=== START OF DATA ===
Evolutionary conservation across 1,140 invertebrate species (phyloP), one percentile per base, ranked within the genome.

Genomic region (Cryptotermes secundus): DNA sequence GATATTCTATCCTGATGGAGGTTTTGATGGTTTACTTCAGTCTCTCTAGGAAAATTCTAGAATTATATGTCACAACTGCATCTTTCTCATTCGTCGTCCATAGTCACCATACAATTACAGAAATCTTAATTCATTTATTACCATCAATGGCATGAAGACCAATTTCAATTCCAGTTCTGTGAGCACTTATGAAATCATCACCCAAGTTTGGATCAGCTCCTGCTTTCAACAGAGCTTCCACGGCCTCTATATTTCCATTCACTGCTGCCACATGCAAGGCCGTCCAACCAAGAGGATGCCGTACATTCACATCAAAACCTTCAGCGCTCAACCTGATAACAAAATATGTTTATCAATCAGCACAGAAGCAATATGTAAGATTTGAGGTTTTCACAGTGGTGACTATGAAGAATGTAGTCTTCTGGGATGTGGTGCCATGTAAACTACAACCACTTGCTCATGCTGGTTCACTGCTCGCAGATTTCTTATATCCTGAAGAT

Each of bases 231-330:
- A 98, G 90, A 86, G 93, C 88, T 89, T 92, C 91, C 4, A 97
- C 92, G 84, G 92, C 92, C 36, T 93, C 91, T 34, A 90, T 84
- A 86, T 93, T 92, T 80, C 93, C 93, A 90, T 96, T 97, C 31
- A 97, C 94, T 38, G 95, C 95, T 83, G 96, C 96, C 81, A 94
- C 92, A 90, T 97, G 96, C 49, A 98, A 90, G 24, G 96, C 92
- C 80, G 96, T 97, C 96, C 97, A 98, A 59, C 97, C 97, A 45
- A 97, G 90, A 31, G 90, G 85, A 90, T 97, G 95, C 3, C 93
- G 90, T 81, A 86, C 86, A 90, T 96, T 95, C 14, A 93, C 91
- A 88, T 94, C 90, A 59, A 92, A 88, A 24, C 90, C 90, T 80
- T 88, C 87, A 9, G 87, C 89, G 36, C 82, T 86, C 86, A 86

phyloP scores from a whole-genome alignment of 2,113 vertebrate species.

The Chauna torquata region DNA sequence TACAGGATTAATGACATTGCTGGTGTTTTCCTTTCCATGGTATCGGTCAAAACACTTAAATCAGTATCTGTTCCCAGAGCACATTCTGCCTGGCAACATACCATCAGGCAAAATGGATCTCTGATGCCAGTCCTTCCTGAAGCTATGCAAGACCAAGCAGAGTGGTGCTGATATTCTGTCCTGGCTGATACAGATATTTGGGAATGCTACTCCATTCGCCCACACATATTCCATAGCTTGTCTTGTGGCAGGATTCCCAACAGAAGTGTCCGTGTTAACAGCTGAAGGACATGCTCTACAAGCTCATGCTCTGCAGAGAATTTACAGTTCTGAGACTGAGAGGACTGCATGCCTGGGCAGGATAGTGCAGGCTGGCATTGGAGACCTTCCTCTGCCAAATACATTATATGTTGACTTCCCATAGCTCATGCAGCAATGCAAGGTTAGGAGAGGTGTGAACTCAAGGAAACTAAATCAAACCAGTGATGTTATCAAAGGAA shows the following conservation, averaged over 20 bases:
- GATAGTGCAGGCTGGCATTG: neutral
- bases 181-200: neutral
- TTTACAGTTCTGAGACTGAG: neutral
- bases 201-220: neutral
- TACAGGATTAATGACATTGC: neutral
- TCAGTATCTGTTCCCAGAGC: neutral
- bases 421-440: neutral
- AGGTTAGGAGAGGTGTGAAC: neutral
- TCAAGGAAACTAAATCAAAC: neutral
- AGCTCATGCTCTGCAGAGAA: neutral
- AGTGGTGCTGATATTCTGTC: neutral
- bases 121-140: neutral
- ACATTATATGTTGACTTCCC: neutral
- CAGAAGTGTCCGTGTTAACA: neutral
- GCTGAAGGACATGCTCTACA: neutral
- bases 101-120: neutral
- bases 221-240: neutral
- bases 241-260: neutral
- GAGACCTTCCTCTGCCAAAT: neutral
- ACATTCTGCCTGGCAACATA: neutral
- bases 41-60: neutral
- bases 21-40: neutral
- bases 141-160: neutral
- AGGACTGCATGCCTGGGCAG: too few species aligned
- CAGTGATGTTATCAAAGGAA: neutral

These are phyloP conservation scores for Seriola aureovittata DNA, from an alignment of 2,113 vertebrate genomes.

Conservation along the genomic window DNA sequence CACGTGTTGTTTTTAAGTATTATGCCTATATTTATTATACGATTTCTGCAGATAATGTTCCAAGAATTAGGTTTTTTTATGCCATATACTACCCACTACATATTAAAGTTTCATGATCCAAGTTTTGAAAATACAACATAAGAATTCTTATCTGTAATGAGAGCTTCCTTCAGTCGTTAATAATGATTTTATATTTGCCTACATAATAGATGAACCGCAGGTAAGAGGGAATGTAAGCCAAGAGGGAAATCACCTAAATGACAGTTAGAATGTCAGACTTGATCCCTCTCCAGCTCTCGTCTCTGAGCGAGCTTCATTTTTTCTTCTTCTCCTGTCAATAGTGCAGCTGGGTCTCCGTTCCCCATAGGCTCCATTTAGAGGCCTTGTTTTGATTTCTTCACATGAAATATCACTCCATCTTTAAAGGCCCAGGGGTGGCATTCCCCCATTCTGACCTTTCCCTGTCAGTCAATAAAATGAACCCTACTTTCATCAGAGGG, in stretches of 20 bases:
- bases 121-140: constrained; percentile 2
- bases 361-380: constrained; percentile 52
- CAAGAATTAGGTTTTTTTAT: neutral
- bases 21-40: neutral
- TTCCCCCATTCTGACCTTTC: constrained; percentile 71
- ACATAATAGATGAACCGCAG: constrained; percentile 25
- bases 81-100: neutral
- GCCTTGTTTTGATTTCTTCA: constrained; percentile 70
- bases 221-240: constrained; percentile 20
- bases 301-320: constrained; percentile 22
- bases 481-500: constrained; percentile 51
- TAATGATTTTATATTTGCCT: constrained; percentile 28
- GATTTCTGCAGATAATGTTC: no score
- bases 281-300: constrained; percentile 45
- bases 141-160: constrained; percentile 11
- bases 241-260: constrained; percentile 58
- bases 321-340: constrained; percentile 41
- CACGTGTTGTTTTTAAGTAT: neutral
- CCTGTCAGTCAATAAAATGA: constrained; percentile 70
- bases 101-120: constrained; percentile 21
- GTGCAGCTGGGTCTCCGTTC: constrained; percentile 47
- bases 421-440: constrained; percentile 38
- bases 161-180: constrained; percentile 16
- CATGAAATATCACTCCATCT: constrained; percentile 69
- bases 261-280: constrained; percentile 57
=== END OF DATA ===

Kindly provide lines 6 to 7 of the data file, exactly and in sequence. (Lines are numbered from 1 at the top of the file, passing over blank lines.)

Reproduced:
- A 86, T 93, T 92, T 80, C 93, C 93, A 90, T 96, T 97, C 31
- A 97, C 94, T 38, G 95, C 95, T 83, G 96, C 96, C 81, A 94